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Tech 101 | Mac Focus

New iMac Line Is Fast, Fun and Still Fresh

April 05, 2001|JIM HEID | jim@jimheid.com

Apple's iMac is the Volkswagen Beetle of personal computers, an affordable Volkscomputer whose cuddly, round-cornered design has turned it into an icon. And like the venerable VW, the iMac has staying power. Through frequent improvements, Apple has kept the iMac fresh for nearly three years now.

The 2001 iMacs are out, and they continue the trend. I tested the $1,499 iMac Special Edition, a fast and fun machine that's adept at everything from surfing the Web to editing digital video to burning CDs.

The top of the iMac line, the iMac SE contains a 600-megahertz G3 processor, 128 megabytes of memory (expandable to 1 gigabyte), a copious 40-GB hard drive and a slot-loading CD burner. The SE's $1,199 sibling has a 500-MHz processor, an inadequate 64 MB of memory, a 20-GB hard drive and a CD burner. An $899 iMac runs at 400 MHz and includes 64 MB of memory, a 10-GB hard drive and a CD-ROM drive instead of a burner. All models are blissfully quiet, with no noisy fans.

For expansion, all current iMacs provide two Universal Serial Bus ports and two FireWire ports. There's also an Ethernet jack for network and high-speed Internet connections and a slot for a $99 AirPort wireless networking card.

All iMacs now have a video connector for an external monitor, which mirrors the iMac display. It's handy for education and business users who want to connect a large monitor or projector for classrooms or conference rooms.

My test iMac SE wore the new Flower Power color scheme, which emblazons portions of the computer's case with posies. Apple's manufacturing process gives the floral design a rich, layered look, but this is still one flowery computer. I felt the same sympathy toward it that I feel when I see a poodle humiliated with ear bows. And I say this as both a poodle owner and a gardener. The front of the computer is an elegant white, but Apple continues the flower show with the on-screen desktop pattern, which looks like a shower curtain my mom threw out in 1971.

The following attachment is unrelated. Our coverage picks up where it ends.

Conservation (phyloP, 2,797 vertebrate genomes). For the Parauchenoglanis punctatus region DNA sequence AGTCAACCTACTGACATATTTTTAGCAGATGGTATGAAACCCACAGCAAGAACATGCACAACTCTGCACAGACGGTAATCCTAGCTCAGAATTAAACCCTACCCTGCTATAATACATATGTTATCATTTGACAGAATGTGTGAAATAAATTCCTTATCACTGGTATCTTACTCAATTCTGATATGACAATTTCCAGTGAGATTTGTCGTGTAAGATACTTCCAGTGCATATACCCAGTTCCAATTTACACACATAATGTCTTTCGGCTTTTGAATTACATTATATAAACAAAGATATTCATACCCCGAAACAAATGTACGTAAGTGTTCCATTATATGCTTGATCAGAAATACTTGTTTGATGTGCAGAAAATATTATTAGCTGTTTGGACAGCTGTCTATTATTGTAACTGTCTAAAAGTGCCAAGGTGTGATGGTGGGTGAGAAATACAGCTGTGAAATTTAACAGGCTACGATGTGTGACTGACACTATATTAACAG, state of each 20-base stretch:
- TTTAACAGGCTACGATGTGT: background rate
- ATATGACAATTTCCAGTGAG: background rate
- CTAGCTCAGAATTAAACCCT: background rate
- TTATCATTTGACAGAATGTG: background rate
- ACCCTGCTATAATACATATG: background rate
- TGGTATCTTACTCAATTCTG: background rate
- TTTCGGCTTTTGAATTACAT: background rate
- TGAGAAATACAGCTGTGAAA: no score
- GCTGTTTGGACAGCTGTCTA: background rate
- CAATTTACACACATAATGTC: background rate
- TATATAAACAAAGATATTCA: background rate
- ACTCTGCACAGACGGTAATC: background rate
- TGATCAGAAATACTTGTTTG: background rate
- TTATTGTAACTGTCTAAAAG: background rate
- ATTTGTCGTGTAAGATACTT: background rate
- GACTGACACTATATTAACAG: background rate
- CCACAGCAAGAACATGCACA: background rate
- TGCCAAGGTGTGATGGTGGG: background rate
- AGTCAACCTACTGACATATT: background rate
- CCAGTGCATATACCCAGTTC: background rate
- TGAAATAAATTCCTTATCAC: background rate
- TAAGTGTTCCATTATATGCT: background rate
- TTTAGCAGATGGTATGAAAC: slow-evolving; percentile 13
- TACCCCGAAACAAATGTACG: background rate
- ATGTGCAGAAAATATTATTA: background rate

Buyers of a less botanical bent can buy the iMac SE in Blue Dalmatian (bluish spots) or the gorgeous Graphite (a transparent gray). The mid-range iMac also comes in Indigo. The entry-level model is available only in Indigo.

Thanks to its 600-MHz G3--the fastest G3 processor Apple has ever used--the iMac SE did not disappoint when I put its petals to the metal. In my tests, Microsoft Word was slightly faster on the iMac SE than on Apple's new, 500-MHz PowerBook G4, but converting CD audio tracks into MP3 files using iTunes was slower. Neither result was surprising: Word's performance depends largely on clock speed, while iTunes gains a boost from the G4 chip's Velocity Engine circuitry.

All new iMacs include Apple's iTunes software for making and playing MP3 tracks and burning audio CDs, and iMovie for editing video shot on miniDV-format camcorders. Burning audio CDs using iTunes was a cinch: After creating MP3s from some of my favorite CDs, I dragged them into iTunes' playlist window and then clicked a button. My CD was done a few minutes later. This is a terrific computer for music lovers, especially when paired with Harman-Kardon's $199 SoundSticks speaker system.

Apple's Disk Burner software made it equally easy to create data CDs. To back up a folder of documents, I simply inserted a blank CD and then dragged the folder to its icon as though copying it to a floppy disk.

Disk Burner and iTunes are not the Mac world's most powerful CD-burning programs--that award goes to Roxio's $99 Toast 5 Titanium, about which I'll write in a future column. But for simplicity, Apple's software is unbeatable.

Some pundits say the iMac is getting long in the tooth and Apple needs to pull a fresh consumer-oriented rabbit out of its hat. Three years is a long time in this business, but no Windows computer provides the iMac's mix of performance, versatility, simplicity and design elegance. Even in its advanced age, the iMac is a superb consumer computer.

*

Jim Heid is a contributing editor of Macworld magazine.

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